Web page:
Friday, April 17, 2009

What Did Copyright Mean in 1710?

One of the strangest elements in the judgment made today against The Pirate Bay was the comments by Horace Engdahl, speaking as the permanent secretary for the Swedish Academy on the national broadcaster's Culture News this evening.

Engdahl spoke of the fact that authors prior to the Statute of Anne, the first copyright law in effect, were forced to live from patrons. "Writers were forced to know power and know the great in the society ." When asked if the time prior to 1710 was a 'pirate time' that was also very creative, that also had its good side, Engdahl replied "Jag förstår inte vad dem göda tider skulle har bestod. Det var helt enkelt bara kaos. En tjuvarnas marknad" ("I don't understand what those good times would have been. It was quote simply chaos. A market of thieves").

That he is the spokesperson for the Swedish Academy (founded 1786) supplies these observations with an extra dimension of relevancy. The ordered system of language and culture which the academy attempts to enforce, its mission of "Talent and Taste" ("Snille och Smak" in Swedish) is a long way from the cultural free for all which The Pirate Bay apparently represents (although may not live up to) today.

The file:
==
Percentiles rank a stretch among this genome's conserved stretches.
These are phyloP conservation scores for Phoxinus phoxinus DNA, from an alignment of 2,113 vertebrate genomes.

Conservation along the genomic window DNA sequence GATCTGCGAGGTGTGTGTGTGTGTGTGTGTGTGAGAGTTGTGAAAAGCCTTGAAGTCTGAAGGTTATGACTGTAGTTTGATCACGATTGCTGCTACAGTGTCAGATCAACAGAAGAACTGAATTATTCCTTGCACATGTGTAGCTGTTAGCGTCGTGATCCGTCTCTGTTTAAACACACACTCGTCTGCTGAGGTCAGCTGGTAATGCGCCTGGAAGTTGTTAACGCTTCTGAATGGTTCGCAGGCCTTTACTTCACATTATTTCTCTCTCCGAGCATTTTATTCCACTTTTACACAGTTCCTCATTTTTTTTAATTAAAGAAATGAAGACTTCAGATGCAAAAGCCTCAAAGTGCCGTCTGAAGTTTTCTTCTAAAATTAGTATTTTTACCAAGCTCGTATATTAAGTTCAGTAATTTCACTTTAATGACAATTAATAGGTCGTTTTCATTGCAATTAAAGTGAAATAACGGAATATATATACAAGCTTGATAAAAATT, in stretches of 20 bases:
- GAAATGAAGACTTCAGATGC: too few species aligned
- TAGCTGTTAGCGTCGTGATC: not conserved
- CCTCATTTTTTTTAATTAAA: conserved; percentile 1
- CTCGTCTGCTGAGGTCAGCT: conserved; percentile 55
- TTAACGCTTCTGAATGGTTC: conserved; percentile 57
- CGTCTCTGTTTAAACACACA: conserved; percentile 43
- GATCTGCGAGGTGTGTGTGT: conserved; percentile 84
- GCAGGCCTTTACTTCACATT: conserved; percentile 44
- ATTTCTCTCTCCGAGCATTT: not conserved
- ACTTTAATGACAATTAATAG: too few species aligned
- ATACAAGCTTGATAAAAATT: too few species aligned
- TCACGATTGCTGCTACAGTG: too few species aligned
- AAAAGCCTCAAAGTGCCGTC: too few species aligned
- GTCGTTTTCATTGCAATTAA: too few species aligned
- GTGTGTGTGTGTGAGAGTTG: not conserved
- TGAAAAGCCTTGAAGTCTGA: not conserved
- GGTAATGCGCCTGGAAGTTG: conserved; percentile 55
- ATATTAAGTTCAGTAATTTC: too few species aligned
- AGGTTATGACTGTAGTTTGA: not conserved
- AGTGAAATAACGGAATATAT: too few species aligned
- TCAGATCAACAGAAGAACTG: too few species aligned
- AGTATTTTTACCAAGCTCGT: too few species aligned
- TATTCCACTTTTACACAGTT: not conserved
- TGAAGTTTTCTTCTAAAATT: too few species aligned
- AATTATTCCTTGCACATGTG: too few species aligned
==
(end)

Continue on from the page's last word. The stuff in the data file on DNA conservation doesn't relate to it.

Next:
I join with literary critic Thomas Götselius and further dispute the idea that "It was quite simply chaos" before the Charter of Anne came into being. Having read the essays and articles of Steele and Addison I have gained some impression of the London of the early Georgians. It was a vibrant time of great creativity and experimentation. As a course description at the University of Sussex states:

However it is described, the 150 years (1600-1742) covered have some claim to be the decisive period in the creation of what we think of as modern politics. It is also a period of astonishing literary creativity. This is true both in terms of the volume, variety and quality of writing produced, and in terms of radical innovations in styles, in readerships, and in media. It also encompasses the growth of a powerful female authorship and readership.

Prior to the Charter of Anne it may well have been a free for all. For the majority of writer's, life was probably harsh, with no guarantees for survival, let along readership. But looking at the diary of Samuel Pepys for the 1660s there seemed to be a fair number of booksellers about, where they all pirates?

Booksellers Pepys mentions by name

Name/location/when Pepys’s 1st mentions:

— St. Paul’s Churchyard, later Duck Lane; mentioned ONCE, 1667 (@ Duck Lane)

— New Exchange; 1667

— St. Paul’s Churchyard; 1660

— Temple Bar; 1668

— Westminster Hall; 1660

— Cambridge; mentioned ONCE in 1660

— Inner Temple; 1660

— At The Bible on Duck Lane; 1668

— St. Paul’s Churchyard, later on Fleet Street when Pepys mentions him; 1667

— L&M Index volume

The digital media environment is far from the pamphlet stalls in St. Paul's yard. But the lack of center in both is perhaps what is causing such anxiety for the Swedish Academy and its like (Academy of Motion Picture Arts and Sciences, L'Académie française). Putting the genie back in the bottle is not an option. The courts can only postpone this shift in representative technologies for so long. Long term solutions need to be developed if we are going to harness the creative energies of these new (well not so really new) media.

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